Heading for Home or ... Amnesty: Though It Has Become Almost Awkwardly Apparent That Masses of Uneducated Immigrants Are Hurting America, More Amnesty Proposals Have Been Put in the Pipeline for Passage

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Here's a question many Members of Congress prefer to ignore: How many times do you have to be told "No amnesty for illegal immigrants?"

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In 1986, Congress approved and President Reagan signed the Simpson-Mazzoli Act that awarded 2.7 million illegal border crossers legal status and a path to citizenship. It was amnesty plain and simple. Supporters of the 1986 measure repeatedly assured fellow legislators and skeptical Americans that their new law would put an end to the growing numbers entering our nation illegally. But just the opposite occurred and border crossing into the United States increased dramatically. As the time-worn adage states, "Crime unpunished is crime rewarded." In fact, the crime was rewarded with six smaller amnesties since 1986 that added three million more illegal immigrants to our citizenry, according to Numbers USA. Partisans for amnesty refused to admit that the pardon they had given to some lawbreakers amounted to an invitation to others to follow in their wake. Millions acted on the reward gained by their predecessors.

As the number of illegals grew, their cost accelerated. Costs in the billions of dollars were borne by states impacted because of the invasion. More proposals to deal with the problem appeared. One estimate pegs the number of illegal entrants between 12 and 20 million and their cost at $2.6 trillion by way of food stamps, healthcare, housing, incarceration of criminals, etc., over the next decade.

Early in 2006, parades and demonstrations disrupted traffic in many cities across the United States. Millions of immigrants--some legally here but most lawbreaking border crossers--took to the streets to demand amnesty, continued benefits, and the acquisition by Mexico of several southwestern states. They flew Mexican flags, heaped scorn on Old Glory, chanted anti-American slogans, and gained the attention of the nation's mass media. The events produced an angry response from ordinary Americans.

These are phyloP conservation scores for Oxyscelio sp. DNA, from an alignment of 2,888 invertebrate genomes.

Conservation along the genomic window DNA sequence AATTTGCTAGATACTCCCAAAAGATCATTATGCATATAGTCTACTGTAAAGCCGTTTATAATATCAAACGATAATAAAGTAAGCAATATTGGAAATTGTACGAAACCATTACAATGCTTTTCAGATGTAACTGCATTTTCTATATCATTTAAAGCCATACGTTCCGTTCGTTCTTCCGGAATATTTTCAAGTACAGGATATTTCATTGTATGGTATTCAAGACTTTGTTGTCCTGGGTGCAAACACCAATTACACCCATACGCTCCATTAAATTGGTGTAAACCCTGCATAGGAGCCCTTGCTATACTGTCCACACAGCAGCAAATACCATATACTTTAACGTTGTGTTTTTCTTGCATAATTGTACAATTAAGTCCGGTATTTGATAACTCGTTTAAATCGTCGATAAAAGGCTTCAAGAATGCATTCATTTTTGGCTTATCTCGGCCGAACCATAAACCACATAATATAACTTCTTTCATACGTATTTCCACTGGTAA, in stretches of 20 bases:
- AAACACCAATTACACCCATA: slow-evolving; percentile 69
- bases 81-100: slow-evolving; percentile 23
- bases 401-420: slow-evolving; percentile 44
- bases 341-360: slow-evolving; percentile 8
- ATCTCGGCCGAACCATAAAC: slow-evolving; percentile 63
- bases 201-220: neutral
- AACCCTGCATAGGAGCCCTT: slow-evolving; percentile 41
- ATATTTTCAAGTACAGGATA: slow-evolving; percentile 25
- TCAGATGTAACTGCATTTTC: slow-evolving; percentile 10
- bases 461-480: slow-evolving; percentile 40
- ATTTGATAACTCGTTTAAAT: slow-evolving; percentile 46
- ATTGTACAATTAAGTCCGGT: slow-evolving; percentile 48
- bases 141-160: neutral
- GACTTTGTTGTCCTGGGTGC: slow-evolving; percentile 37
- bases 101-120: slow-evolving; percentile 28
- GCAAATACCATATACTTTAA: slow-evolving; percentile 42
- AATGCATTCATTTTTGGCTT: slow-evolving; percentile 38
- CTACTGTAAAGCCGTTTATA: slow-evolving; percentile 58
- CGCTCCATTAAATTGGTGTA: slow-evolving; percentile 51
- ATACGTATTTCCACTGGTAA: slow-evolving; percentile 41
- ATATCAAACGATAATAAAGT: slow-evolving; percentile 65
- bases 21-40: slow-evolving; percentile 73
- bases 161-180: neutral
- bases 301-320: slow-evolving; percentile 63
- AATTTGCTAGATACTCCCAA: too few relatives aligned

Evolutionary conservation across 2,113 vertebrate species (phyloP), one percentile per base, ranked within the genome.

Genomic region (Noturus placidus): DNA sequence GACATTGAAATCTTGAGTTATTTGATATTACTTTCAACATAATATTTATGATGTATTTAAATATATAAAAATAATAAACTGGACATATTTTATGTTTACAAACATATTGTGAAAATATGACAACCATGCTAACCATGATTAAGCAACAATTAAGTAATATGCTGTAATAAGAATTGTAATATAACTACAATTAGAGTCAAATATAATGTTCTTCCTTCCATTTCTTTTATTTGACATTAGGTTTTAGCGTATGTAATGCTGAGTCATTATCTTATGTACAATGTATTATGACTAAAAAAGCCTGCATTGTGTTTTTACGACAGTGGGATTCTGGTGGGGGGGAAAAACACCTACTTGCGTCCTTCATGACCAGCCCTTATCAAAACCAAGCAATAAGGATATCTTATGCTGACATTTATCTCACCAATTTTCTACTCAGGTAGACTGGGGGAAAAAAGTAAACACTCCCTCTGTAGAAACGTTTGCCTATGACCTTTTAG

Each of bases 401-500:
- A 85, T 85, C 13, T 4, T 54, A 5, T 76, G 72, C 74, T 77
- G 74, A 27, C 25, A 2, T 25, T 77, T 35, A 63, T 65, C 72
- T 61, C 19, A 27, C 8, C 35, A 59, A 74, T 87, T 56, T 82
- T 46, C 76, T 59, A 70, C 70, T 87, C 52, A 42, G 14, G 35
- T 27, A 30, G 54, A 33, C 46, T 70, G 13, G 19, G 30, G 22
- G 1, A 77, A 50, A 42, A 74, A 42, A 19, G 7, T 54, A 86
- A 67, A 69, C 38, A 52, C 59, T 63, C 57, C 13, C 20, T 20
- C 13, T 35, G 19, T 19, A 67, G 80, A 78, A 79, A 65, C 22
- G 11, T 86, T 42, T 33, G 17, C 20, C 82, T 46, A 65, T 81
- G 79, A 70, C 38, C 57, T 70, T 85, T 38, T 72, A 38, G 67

So President George W. Bush took to the airwaves and promised to fix the problems caused by illegal immigration. He said there would be an electronic fence erected, 6,000 National Guard personnel would be sent to our southern border, efforts would be made to confront drug trafficking and other crimes, and there would be no amnesty.

The fence has been an almost laughable failure--little of it was funded. Some National Guard personnel were sent to the border region for a time but not placed along the border itself, drug trafficking has increased, and Bush urged Congress to pass the Kennedy-McCain comprehensive immigration bill. A new immigration measure with an amnesty provision gained passage in both houses of Congress, but it died when objections raised in a House-Senate conference committee led to its demise. In 2007, Senators Ted Kennedy and John McCain introduced S. 1639, the Comprehensive Immigration Reform Act of 2007. The word "comprehensive" in this and subsequent proposals customarily means "amnesty," a word the promoters of this destructiveness always seek to hide. With key support from President George W. Bush, S. 1639 appeared to have sufficient momentum to become law. But, like its predecessor, this bipartisan monster died when needed Senate backing could not be mustered. Protests from numerous anti-amnesty groups and similarly inclined voters across the nation helped to kill these Bush-era bills.

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Present Predicament

Here we are now in 2010. We have a new President who is deeply committed to solving the immigration problem by making it worse. While campaigning for the nation's highest office, Barack Obama delivered a speech to the militantly pro-amnesty group known as the National Council of La Raza on July 13, 2008. He pandered to his adoring audience, "I will be a President who stands with you, and fights for you, and walks with you every step of the way. …